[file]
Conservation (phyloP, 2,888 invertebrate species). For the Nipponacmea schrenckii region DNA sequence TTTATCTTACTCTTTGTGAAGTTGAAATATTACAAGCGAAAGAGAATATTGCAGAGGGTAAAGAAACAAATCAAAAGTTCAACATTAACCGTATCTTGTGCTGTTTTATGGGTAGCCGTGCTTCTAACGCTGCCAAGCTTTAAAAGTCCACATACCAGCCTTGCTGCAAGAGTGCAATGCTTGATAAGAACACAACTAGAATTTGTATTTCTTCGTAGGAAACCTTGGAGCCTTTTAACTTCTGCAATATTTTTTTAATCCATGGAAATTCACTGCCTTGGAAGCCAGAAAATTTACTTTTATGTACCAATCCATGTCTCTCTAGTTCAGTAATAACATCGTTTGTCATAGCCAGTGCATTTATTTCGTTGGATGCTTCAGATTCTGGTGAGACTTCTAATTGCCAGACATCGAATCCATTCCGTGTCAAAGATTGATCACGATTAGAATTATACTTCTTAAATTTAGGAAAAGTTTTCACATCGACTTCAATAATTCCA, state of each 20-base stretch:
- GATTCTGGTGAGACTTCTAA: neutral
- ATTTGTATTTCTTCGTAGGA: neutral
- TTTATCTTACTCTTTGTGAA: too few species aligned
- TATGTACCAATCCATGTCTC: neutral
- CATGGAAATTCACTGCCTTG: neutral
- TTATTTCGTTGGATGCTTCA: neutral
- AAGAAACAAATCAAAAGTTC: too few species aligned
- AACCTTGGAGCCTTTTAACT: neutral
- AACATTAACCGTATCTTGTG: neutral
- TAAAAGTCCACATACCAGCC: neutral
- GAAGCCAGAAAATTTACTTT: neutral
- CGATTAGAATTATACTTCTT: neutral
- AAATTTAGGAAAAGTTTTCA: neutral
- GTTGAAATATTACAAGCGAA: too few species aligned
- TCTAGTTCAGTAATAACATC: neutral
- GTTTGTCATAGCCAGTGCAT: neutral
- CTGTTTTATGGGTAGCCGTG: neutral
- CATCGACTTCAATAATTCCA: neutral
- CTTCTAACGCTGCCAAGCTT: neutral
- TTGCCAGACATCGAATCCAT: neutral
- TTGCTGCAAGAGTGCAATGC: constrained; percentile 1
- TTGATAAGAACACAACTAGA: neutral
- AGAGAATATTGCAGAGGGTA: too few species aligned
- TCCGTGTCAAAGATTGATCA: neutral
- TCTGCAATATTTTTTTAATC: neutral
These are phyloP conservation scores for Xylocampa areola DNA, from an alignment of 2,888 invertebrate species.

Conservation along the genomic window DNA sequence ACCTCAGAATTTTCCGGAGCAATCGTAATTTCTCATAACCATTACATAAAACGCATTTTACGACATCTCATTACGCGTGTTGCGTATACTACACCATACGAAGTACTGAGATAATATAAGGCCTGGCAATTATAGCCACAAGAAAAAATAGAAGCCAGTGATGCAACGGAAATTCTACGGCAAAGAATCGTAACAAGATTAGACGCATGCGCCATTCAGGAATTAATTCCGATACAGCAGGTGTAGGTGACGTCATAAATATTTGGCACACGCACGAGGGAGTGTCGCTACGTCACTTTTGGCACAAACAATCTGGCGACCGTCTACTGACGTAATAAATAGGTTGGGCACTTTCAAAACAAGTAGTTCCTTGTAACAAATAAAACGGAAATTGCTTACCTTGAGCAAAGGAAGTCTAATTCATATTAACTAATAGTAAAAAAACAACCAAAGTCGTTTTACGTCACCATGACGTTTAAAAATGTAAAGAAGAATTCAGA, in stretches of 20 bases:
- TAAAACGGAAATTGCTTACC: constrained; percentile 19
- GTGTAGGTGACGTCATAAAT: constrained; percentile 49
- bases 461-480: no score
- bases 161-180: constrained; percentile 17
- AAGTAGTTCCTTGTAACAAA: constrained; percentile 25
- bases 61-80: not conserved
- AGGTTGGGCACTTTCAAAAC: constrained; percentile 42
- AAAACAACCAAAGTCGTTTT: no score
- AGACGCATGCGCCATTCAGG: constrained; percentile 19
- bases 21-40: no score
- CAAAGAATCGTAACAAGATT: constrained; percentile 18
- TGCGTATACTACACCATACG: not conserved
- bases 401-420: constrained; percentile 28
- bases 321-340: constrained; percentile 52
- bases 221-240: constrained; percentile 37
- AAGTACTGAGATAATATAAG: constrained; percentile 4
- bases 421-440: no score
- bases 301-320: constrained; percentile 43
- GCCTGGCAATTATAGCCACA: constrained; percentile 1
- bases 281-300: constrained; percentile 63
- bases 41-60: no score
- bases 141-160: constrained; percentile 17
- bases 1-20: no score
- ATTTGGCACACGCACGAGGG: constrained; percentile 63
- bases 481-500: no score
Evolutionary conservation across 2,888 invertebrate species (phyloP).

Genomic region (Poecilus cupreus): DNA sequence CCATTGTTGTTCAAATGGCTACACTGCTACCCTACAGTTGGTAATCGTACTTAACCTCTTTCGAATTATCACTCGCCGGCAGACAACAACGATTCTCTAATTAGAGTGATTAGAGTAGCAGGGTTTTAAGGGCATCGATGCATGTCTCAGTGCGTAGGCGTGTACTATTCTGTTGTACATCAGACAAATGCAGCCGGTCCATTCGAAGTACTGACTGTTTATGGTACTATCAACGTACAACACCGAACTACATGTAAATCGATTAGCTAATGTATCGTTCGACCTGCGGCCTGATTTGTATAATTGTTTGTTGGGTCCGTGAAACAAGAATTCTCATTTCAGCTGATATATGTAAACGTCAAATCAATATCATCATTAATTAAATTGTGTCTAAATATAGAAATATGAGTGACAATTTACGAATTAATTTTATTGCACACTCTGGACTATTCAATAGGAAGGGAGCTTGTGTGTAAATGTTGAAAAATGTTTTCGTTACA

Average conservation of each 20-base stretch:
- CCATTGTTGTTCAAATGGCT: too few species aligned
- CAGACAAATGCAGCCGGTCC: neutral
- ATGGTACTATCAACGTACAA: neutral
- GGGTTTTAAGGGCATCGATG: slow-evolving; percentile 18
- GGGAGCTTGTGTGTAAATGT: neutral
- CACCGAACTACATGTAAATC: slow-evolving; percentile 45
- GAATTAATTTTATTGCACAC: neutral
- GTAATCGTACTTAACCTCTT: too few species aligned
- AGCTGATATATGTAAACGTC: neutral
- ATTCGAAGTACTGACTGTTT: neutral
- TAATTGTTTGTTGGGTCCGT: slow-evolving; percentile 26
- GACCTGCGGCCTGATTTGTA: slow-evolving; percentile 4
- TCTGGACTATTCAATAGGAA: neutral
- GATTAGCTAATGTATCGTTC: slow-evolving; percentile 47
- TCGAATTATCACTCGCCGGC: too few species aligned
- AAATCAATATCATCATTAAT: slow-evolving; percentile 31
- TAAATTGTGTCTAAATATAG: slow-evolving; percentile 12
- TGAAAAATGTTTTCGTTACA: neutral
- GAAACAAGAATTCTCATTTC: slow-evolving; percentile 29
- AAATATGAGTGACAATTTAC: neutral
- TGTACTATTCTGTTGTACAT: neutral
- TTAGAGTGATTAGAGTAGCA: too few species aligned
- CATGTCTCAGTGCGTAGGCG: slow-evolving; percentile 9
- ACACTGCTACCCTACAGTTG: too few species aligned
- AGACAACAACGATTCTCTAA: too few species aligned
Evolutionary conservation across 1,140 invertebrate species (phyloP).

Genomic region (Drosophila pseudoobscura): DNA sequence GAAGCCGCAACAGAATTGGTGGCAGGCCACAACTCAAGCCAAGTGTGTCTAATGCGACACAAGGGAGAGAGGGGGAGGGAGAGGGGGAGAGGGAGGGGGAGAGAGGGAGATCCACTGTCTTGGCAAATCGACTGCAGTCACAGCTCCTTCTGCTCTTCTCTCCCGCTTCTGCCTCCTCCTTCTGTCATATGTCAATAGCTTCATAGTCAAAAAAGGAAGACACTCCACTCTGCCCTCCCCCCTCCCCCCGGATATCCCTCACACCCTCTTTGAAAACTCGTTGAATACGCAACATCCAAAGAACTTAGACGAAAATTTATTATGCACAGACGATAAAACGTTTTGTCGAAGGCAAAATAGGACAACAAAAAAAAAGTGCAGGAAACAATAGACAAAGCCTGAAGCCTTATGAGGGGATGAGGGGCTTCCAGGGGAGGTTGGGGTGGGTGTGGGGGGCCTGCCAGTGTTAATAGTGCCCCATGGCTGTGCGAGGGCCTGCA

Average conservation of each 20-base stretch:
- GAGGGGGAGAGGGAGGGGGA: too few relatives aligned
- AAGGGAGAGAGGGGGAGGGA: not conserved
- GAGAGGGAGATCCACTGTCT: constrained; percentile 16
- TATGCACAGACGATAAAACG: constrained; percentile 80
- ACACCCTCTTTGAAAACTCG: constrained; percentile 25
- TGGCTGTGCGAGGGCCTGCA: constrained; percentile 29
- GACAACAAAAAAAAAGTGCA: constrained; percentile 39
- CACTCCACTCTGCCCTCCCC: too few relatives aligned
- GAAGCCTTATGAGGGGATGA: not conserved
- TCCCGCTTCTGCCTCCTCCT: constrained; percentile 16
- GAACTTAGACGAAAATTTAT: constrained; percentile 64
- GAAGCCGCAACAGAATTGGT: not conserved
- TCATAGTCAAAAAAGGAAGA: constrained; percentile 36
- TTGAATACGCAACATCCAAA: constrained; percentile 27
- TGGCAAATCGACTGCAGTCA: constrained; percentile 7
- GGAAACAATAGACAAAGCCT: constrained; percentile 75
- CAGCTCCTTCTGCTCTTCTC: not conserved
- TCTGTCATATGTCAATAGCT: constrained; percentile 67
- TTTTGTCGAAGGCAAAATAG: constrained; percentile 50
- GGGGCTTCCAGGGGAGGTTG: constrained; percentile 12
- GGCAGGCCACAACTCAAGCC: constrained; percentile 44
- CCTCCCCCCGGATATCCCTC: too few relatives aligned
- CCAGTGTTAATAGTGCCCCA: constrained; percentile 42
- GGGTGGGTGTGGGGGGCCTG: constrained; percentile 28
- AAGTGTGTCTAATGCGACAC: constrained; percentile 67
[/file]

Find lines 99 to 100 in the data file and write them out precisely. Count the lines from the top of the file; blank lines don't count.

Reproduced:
- TGGCAAATCGACTGCAGTCA: constrained; percentile 7
- GGAAACAATAGACAAAGCCT: constrained; percentile 75